When you think about historic structures in our region that have undergone important restoration, buildings like The Davenport Hotel, Fox Theater or the Steam Plant might come to mind.
Next year, one of Avista’s historic facilities will be given a much-needed facelift as well.
Built in 1906, the South Channel Dam at the Post Falls Hydroelectric Development (HED) is more than 100 years old. While it’s stood the test of time, we plan to continue the safe and reliable operation of the facility with an extensive restoration and upgrade beginning in spring 2014. Work is scheduled to be completed by December 2014.
The structure’s original facing concrete and gate frames, as well as the gates and manual rack and pinion hoists will be removed and replaced with new facing concrete, automated spillway gates and hoists. The improvements will preserve the life of the 106-year-old structure and automation will improve operation efficiencies.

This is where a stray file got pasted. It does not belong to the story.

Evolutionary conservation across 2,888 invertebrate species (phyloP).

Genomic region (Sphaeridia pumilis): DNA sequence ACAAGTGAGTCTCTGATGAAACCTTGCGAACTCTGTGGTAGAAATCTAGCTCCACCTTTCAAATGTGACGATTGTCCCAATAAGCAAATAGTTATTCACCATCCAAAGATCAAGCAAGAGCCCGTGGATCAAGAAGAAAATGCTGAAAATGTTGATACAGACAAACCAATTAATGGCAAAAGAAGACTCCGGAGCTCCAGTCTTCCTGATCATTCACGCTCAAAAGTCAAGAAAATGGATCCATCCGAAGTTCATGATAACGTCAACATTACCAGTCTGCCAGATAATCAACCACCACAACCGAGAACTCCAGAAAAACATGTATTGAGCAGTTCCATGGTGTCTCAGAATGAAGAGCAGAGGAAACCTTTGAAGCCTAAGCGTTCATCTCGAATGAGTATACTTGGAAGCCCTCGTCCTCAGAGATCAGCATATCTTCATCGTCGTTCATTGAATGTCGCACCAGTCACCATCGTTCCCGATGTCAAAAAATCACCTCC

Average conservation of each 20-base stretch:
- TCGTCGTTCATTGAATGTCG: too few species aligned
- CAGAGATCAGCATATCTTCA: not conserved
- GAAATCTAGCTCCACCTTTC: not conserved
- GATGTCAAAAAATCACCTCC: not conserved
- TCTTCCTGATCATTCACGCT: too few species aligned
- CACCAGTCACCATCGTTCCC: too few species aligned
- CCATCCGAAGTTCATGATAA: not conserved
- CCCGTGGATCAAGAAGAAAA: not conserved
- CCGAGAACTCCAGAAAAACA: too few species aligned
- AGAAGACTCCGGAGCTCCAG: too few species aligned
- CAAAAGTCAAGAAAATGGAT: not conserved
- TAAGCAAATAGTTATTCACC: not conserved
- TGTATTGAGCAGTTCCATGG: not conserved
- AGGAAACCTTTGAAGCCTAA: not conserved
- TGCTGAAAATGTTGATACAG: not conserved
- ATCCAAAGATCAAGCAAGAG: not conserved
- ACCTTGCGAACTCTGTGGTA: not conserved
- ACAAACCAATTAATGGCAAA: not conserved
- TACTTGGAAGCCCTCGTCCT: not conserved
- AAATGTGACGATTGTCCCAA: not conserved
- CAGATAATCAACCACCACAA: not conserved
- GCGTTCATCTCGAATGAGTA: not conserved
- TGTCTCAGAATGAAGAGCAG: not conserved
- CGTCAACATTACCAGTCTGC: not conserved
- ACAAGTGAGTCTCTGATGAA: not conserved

During construction the project will affect some areas of Q’emiln Park. To maintain public safety, access to areas including the boat launch, trailhead and pavilion will be impacted. The west entrance road and adjacent portion of the park will be an active construction site with material, equipment and vehicles in the area. More information on the impact will be known after a contractor is selected in January 2014.
It’s easy to stay up-to-date on project information and impacts. Just send us an email at SpokaneRiverNews@avistacorp.com
and you will be added to the distribution list for our e-newsletter. Be sure to type "Post Falls Updates" in the subject line and include your name and email address in the body text. You can also get timely project information
, including the project fact sheet on our Website.
The Post Falls HED has been a key to helping Avista produce clean, renewable, low-cost power and it creates recreational opportunities like boating and swimming near Q’emiln Park.
Made up of three dams in the area, the Post Falls HED produces 15 megawatts of clean energy – that’s enough to power 11,250 homes – and helps control water levels of Lake Coeur d’Alene during the summer recreation season.